• Look for added sugar in the least expected places. Even breads can have added sugar to aid in a brown hue. The first couple ingredients of your whole wheat bread should not include maltose, cane sugar, or honey.
  • Pick foods that are not packed in oil or syrups

Friday, November 1, 2013

Good 'Wich, Bad 'Wich

Sandwiches are a fairly regular meal for many college students. What's not to love? They're quick to make, great for a tight budget, and there are so many delicious variations. Many people associate sandwiches as a healthy, but beware... the calories and fat can add up fast!

Let's take a look at the making of a Good 'Wich vs. Bad 'Wich.

The Good 'Wich:                                          The Bad 'Wich:            _                     
Whole grain bread- has more fiber, protein                                     White bread- less fiber and protein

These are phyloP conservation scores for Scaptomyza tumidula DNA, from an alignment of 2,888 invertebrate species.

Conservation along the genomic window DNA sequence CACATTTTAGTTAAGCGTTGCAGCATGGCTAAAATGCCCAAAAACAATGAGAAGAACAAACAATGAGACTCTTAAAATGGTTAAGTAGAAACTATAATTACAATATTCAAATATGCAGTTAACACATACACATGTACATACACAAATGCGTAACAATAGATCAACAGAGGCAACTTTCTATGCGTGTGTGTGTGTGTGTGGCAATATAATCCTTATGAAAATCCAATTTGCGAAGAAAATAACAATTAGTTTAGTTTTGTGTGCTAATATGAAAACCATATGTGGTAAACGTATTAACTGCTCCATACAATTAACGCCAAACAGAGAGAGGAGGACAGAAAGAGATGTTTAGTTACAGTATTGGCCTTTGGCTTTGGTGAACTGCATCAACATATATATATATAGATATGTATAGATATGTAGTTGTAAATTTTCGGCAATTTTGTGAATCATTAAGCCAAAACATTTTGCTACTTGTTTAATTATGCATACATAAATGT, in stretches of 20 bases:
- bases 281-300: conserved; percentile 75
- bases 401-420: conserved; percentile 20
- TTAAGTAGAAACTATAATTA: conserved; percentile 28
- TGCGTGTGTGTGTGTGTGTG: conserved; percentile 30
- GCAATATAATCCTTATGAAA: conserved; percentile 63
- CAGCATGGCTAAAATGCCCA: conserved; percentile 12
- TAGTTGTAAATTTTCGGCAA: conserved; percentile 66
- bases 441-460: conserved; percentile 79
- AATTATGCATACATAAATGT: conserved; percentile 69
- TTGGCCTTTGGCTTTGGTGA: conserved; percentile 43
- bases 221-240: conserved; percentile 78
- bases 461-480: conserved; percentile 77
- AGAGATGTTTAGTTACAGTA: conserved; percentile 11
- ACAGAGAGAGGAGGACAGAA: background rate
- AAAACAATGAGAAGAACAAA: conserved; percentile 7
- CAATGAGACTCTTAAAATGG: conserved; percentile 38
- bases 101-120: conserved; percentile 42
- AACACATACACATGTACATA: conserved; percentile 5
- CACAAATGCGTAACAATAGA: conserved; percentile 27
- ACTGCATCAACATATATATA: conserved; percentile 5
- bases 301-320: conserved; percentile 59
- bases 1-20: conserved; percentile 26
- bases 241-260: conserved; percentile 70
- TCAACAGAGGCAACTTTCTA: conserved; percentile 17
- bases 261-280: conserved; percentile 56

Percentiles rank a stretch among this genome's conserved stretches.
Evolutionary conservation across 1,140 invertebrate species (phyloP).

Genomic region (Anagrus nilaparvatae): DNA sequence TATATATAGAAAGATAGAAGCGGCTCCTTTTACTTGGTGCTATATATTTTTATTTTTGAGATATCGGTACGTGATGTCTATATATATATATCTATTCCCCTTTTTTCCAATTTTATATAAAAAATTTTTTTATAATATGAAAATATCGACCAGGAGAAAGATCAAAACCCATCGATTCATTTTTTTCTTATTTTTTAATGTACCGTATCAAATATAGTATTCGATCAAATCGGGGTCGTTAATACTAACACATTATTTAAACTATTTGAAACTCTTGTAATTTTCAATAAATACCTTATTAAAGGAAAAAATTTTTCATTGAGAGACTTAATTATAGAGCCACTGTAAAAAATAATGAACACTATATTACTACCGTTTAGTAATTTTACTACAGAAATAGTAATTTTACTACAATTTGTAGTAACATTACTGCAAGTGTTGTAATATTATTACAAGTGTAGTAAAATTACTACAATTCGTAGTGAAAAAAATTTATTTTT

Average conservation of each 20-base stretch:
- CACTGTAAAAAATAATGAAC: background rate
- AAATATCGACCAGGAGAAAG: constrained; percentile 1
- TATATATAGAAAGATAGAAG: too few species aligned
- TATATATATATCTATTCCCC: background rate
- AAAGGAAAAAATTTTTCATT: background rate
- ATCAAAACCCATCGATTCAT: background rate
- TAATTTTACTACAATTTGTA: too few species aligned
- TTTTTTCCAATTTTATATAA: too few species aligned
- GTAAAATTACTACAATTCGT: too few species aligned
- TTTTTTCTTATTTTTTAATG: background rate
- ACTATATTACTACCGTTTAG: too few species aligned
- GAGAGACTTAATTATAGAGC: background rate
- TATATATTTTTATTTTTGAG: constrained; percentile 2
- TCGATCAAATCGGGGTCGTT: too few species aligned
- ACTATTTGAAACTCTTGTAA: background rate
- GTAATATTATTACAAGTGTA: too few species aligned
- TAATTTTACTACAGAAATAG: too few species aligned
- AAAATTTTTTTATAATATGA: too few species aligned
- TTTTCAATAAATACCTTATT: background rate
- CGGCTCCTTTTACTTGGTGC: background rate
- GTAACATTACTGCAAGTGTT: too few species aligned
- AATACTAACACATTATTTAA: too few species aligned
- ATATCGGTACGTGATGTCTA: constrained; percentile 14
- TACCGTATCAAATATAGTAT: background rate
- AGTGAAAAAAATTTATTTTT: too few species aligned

Lean protein (turkey, chicken, salmon, tuna)- less fat, calories       Fatty deli meats (bologna, salami...)- adds fat, calories
Veggies or even slices of apples- adds fiber, texture                       Lots of avocados or veggies packed in oil- adds fat
Low fat mayo and spreads- less calories, fat                                    Cheese and regular dressings/spreads- adds calories, fat

Luckily, dining locations around UH offer plenty of healthy alternatives to some of your favorites. Here are a few delicious sandwiches that don't pack on calories and fat.
  • Einstein Bagel Bros.: For 30% less fat, choose the Southwest Turkey Sausage Bagel Thin
    • (350 calories, 14 g fat, 23 g protein, 2 g fiber)